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Let $\overline{NE}(X)$ be the closure of the cone generated by the numerical classes of effective curves and $\overline{\mathrm{Mov}}(X)$ the closure of the cone of moving curves.

(Q) Is there an example of a smooth projective variety $X$ such that

  • $\overline{NE}(X)$ is (finite) polyhedral, but
  • $\overline{\mathrm{Mov}}(X)$ is not?

Here are some trivial observation:


If $X$ is a surface then the two cones are dual to each other and hence they are either both polyhedral or not.


If $X$ is a Fano variety then

  • $\overline{NE}(X)$ is polyhedral by the Cone Theorem, and
  • $\overline{\mathrm{Mov}}(X)$ is polyhedral by a result of Barkowski if $\dim \leq4$ (see here) and by [BCHM] in general.
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By the way, Artie Prendergast-Smith has an example here of a rational threefold whose nef cone is rational polyhedral but the effective movable cone is not. Would this be an answer to your question? – J.C. Ottem Oct 25 '11 at 8:34
@JC: yes, this would be an answer. Why don'y you put it as an answer? (In the mean time I realized that this is unfortunately not enough for my initial idea for that other question I started the question with) – Sándor Kovács Oct 25 '11 at 11:34
p.s: I didn't know about this example, but I was expecting Artie to answer the question. :) – Sándor Kovács Oct 25 '11 at 11:35
I've added his example in the answer below. I'd also be interested in hearing Artie's thoughts on this, so I hope he joins the discussion. – J.C. Ottem Oct 25 '11 at 12:12
Another comment: isn't Barkowski's result true in all dimensions because of BDPP (Mov is dual to the pseudoeffective cone) and BCHM (Fanos are Mori dream spaces)? – user5117 Oct 25 '11 at 14:27
up vote 3 down vote accepted

As J.C. indicates in the comments, an example for Q1 can be gotten from the variety considered in this paper. This isn't spelled out in the paper, so let me explain it here.

First let's change the question into its dual form. The cone of curves is dual to the nef cone, and Boucksom--Demailly--Peternell--Paun showed that the cone of moving curves is dual to the cone of pseudoeffective divisors. So we want to find an example of $X$ such that $Nef(X)$ is rational polyhedral but the cone of pseudoeffective divisors $PsEff(X)$ isn't.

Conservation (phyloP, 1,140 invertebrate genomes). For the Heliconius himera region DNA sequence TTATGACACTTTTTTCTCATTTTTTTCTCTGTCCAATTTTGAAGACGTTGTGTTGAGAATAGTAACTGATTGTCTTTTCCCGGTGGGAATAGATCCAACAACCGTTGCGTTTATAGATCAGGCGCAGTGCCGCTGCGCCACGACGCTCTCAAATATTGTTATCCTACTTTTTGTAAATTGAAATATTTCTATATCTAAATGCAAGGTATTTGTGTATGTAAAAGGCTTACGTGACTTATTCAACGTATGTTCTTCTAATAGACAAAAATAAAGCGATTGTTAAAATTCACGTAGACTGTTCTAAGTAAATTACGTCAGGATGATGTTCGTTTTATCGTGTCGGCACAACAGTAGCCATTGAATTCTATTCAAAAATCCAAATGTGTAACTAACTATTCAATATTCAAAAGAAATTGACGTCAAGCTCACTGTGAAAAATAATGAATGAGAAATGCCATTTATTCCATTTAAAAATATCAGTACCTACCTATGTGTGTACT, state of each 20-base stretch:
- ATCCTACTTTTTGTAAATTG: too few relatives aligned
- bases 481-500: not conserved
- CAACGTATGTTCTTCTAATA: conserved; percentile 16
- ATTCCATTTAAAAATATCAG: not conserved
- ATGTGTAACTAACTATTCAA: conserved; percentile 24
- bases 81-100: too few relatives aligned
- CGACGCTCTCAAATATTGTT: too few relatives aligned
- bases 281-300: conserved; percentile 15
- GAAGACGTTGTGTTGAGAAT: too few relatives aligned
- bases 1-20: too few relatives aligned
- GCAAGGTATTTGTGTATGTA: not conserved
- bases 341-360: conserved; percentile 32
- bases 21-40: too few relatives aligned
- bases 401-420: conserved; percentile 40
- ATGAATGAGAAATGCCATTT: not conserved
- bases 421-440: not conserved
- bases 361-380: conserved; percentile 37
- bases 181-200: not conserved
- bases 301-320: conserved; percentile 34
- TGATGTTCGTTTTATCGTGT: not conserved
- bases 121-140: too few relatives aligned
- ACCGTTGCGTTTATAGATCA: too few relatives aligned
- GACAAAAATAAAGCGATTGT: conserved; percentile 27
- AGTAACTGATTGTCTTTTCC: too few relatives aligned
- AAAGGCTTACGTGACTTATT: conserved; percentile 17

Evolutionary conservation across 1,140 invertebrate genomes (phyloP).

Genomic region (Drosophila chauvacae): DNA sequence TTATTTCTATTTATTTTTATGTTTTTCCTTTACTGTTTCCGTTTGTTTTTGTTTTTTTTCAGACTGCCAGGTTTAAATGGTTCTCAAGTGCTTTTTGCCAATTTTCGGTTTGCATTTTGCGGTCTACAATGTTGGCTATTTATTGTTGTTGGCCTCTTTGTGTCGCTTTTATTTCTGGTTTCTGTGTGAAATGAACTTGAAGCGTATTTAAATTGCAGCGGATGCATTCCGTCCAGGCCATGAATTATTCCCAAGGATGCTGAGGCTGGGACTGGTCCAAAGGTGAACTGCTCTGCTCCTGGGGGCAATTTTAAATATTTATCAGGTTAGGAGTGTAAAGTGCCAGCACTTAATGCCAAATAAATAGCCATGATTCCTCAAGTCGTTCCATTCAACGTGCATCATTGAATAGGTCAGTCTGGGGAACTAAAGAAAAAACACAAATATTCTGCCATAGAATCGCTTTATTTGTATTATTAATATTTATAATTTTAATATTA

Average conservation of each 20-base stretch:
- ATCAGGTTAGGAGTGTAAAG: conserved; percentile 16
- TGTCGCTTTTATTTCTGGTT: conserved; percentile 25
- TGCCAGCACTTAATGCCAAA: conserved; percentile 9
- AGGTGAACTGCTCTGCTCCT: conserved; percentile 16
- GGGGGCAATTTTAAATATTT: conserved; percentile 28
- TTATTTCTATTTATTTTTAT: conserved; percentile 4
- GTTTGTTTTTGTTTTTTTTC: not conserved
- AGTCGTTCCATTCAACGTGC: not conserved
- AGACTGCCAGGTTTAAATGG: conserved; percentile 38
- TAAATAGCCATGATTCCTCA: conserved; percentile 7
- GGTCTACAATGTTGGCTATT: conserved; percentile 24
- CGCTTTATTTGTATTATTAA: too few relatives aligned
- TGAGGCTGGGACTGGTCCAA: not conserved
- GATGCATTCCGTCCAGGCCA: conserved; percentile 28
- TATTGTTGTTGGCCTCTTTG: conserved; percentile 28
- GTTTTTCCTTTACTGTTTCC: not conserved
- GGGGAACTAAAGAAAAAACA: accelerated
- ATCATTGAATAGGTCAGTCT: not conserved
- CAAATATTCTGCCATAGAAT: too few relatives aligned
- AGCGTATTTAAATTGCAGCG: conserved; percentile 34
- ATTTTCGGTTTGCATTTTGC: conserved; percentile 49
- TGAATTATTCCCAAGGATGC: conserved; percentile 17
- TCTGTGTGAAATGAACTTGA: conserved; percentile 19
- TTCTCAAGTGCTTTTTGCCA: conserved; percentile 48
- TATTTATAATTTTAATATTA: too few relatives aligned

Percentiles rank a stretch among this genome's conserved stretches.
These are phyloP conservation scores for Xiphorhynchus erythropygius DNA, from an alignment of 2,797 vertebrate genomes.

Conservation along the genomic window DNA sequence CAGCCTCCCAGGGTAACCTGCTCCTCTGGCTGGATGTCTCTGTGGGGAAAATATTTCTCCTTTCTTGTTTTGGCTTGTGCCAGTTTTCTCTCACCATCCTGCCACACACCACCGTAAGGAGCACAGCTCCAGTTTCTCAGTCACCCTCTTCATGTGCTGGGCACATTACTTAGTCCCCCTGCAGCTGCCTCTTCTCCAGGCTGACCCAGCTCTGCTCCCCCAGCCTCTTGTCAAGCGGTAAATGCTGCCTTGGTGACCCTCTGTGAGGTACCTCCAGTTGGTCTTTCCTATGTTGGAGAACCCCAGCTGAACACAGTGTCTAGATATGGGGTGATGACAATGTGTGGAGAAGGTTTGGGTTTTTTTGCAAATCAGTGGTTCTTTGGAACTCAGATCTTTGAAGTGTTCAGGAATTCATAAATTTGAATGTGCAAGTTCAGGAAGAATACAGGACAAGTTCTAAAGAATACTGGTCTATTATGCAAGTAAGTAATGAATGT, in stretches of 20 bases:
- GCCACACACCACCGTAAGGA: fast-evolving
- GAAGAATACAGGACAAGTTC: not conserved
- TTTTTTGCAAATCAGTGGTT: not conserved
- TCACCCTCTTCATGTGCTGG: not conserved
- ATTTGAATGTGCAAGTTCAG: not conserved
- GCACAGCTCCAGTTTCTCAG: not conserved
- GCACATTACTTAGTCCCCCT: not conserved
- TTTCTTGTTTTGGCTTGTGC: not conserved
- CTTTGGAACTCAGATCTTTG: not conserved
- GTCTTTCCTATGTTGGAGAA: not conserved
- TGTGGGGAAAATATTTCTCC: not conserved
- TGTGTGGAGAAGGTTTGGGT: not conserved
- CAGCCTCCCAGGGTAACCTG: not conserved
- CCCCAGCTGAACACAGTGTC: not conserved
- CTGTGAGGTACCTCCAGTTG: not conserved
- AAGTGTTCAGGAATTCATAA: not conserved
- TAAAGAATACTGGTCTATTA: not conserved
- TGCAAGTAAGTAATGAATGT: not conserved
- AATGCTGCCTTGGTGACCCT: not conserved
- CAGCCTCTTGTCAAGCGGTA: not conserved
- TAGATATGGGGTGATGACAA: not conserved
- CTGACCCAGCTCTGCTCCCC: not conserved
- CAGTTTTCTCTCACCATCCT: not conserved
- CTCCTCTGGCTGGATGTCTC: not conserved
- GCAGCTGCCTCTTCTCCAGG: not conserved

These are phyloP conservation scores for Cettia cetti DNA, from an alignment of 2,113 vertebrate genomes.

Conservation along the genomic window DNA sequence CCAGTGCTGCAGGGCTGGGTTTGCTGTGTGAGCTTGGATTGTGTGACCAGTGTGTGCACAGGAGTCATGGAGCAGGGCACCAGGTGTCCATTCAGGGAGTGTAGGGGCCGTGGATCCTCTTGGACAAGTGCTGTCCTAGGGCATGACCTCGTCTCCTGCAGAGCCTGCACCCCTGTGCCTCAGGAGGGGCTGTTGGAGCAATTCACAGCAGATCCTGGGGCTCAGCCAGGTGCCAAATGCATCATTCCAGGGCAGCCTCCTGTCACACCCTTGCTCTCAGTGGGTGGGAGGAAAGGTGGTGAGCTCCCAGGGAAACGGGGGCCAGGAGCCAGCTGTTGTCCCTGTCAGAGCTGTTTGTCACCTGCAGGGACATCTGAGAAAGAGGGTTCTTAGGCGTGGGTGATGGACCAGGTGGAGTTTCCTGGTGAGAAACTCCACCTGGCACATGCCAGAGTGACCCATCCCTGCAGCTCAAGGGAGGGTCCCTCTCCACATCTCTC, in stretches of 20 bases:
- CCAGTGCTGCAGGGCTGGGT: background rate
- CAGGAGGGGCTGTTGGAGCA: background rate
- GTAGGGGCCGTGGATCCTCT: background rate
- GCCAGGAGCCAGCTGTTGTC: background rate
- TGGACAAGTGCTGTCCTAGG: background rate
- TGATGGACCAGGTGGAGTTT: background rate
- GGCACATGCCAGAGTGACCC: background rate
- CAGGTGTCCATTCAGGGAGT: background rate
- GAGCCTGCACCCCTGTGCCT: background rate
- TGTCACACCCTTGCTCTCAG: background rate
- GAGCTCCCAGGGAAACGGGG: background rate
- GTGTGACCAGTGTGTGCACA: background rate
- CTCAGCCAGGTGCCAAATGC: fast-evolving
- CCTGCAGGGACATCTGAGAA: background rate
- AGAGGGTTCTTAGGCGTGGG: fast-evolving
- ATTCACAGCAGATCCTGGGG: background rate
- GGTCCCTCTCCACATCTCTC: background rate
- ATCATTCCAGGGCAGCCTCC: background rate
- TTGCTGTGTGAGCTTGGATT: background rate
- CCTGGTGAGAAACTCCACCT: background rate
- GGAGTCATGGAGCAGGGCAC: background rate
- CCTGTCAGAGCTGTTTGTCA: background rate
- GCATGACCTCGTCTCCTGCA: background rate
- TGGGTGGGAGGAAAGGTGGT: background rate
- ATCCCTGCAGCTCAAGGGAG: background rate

I claim the variety $X$ in the linked paper is such an example. Here, $X$ is constructed by blowing up $\mathbf{P}^3$ at the base locus of a general net of quadrics.

The variety $X$ is then elliptically fibred over $\mathbf{P^2}$, with the generic fibre having an infinite abelian group (more precisely, rank 8) of sections. Call this group $MW(X)$. Translating by differences of sections gives an action of $MW(X)$ on $X$ by so-called pseudo-automorphisms (meaning birational automorphisms that are isomorphisms in codimension 1). This group action preserves effective divisors, and hence the cone $PsEff(X)$. One can calculate the action fairly explicitly, and in particular one sees the orbit of a divisor $E_i$ (the exceptional divisor of one of the blowups) in N^1(X) is infinite. Now it is easy to see that each $E_i$ spans an extremal ray of $PsEff(X)$, and hence so does any $MW$-translate of $E_i$; since there are infinitely many of these, $PsEff(X)$ has infinitely many extremal rays.

On the other hand, it's not hard to show that $Nef(X)$ is rational polyhedral. This is done more or less by brute force: enumerate some curve classes, find the dual cone to the convex hull of those classes (which is then an upper bound for $Nef(X)$), and check that it's spanned by nef classes. Details are in the paper.

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Thanks Artie, I'm glad your example worked after all! – J.C. Ottem Oct 25 '11 at 22:29
Me too; thanks for the publicity! – user5117 Oct 26 '11 at 0:11
Artie, nice example! – Sándor Kovács Oct 26 '11 at 21:29
JC, you didn't have to delete your answer! – Sándor Kovács Oct 26 '11 at 21:29

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